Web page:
Hawaii’s primary race on Saturday was the final primary day of the 2010 election cycle.

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Rep. King: Paladino 'has to realize he's in the big leagues'

New York GOP gubernatorial nominee Carl Paladino has to change his act if he expects to have a chance to win his election, Rep. Pete King (R-N.Y.) said Thursday.

King offered his support to the controversial Tea Party-backed candidate, who defeated former Rep. Rick Lazio in the primary Tuesday, but said he would have to tone down his rhetoric. 

{mosads}"Yeah, I intend to support him as the nominee of the party," King said during an interview on WABC Radio in New York. "I have to tell you, though, some of the stuff he says is — I think it could be damaging. I think he has to realize he's in the big leagues now and there's more than just, you know, you're going to bring a baseball bat to Albany."

King referenced a remark Paladino made on the campaign trail in which he stated that he would “take a baseball bat to Albany” to rid the state capital of corruption.

The Buffalo real esate developer, however, has appeared to divide New York Republicans. He has found himself in hot water over e-mails he forwarded to friends containing pornographic material and racist jokes.

But King acknowledged that Paladino had unexpectedly harnessed the energy of the GOP voting base, which appears to be deeply discontented with the status quo.

"Right now, the fact is, there is a tremendous discontent out there that the elites and many party officials did not see coming," King said. "And it's all around the country, so we hope to work with Carl Paladino."

Paladino's win came on the same night Christine O'Donnell, another candidate backed by Tea Party groups, surprisingly won the GOP Senate primary in Delaware over nine-term centrist Rep. Mike Castle.

King said that Paladino has a week to 10 days to prove he is a serious challenger to Democratic nominee Andrew Cuomo and expressed confidence he would adapt his campaign for the general election.

"But again, he has to realize — I think he will; he's a smart guy — that there's a difference between being an insurgent running in a primary and actually running for governor, being the governor of a state. You can still be a tough guy — look at Chris Christie in New Jersey. He's doing a tremendous job, but at the same time, he knows how to do it in a way that doesn't needlessly offend people."

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Whitman breaks self-funding record set by Bloomberg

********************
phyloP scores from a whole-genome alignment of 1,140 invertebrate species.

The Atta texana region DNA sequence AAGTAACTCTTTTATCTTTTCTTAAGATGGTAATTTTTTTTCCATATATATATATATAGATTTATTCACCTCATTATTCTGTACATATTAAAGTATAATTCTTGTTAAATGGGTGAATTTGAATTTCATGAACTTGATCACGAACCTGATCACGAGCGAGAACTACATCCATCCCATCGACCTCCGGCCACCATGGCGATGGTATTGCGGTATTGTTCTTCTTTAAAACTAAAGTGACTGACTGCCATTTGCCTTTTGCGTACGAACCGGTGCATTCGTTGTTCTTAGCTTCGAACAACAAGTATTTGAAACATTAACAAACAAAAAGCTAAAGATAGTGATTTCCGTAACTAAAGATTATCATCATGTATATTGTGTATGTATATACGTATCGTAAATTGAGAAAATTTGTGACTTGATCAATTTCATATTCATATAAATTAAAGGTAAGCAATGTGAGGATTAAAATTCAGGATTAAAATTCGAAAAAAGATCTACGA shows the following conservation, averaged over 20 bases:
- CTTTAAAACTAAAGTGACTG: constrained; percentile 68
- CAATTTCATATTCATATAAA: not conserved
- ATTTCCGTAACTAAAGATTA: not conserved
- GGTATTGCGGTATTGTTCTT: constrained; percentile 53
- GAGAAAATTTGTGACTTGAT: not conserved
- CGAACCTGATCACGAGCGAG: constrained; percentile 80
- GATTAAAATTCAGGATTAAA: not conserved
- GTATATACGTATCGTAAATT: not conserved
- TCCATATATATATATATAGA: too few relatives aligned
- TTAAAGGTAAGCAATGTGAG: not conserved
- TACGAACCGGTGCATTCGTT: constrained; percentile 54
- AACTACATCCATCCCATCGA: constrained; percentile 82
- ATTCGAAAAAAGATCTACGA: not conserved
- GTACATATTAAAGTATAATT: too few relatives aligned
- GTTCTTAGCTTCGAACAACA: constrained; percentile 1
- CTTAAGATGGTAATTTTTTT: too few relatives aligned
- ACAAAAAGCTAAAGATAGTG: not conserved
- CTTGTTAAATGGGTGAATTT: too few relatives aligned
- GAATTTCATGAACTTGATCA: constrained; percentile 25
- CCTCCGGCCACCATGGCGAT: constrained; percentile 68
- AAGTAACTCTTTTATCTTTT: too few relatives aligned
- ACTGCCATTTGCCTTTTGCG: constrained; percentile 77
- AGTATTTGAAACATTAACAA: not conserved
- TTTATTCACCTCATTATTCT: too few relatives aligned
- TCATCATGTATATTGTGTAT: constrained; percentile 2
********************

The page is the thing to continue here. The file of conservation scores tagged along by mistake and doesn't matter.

California Republican Meg Whitman has set a new record for self-financing a campaign.

The former eBay CEO added another $15 million to her gubernatorial bid on Wednesday, bringing her total contribution to just over $119 million, according to the Sacramento Bee

Whitman has now outpaced the spending record set by New York Mayor Michael Bloomberg, who burned through some $110 million of his own fortune winning a third term in 2009. 

Despite Whitman's investment, a recent CNN/Time poll conducted Sept. 2-7 showed Whitman leading Democrat Jerry Brown in November 48 percent to 46 percent, but that fell within the polls margin of error. 

Republicans are banking on Whitman’s massive outlay boosting their prospects in the Golden State's Senate and House races. 

"Governors' races drive turnout," Mississippi Gov. Haley Barbour, who heads the Republican Governors Association (RGA), said during a recent trip to Washington. "Usually, governors’ races are better funded, and they take a lot of the responsibility in the ground game."

On the Senate side in California, Sen. Barbara Boxer (D) is being challenged by Republican Carly Fiorina.

"There is a correlation between electing senators and electing governors," Barbour noted. "It is a very high likelihood that if we don’t elect a Republican governor in a state, that we will not pick up a Senate seat. That rarely happens; in the last 20 years, it’s rarely happened. Those two are tied together — a lot."



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Ex-Gov. Ehrlich crushes Palin-backed rival

Former Maryland Gov. Robert Ehrlich won the GOP gubernatorial primary Tuesday to set up a rematch with Gov. Martin O'Malley (D) in November.

Ehrlich crushed investor Brian Murphy by some 60 points. With only 20 precincts reporting, the Associated Press declared him the winner.

He lost to O’Malley in 2006.

Murphy gained notoriety when he was endorsed by former Alaska Gov. Sarah Palin. But in a bizarre twist, Sen. John McCain (R-Ariz.) on Monday endorsed Ehrlich, pitting the 2008 GOP presidential ticket on opposite sides in this primary.

The Maryland governor’s primary was one of the first in which McCain and Palin found themselves supporting opposing candidates. Palin endorsed McCain in his March for reelection. He handily won his August primary contest.

Murphy ran to the right of Ehrlich but wasn't able to gain traction.

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Maine Republican lashes out at reporters during press conference

This definitely isn't the best way for a gubernatorial candidate to end a press conference.

Maine Republican Paul LePage grew irate Monday after getting pressed by reporters on details about how his wife, Ann, had potentially "violated statutes by claiming property tax exemptions on homes in both Maine and Florida," according to the Bangor Daily News.

LePage is a Tea Party-backed candidate who was the surprise winner of the June gubernatorial primary.

The Republican, who faces state Sen. Libby Mitchell (D) and some independent candidates in November, eventually stormed out of the news conference. "I am running for governor, not my wife," he said.

A cameraman for WMTW-TV captured the entire exchange LePage had with reporters and then followed him on his way out the building. The station's website doesn't allow the video to be embedded, but the Maine Democratic Party uploaded the story to their YouTube site. It's gripping video.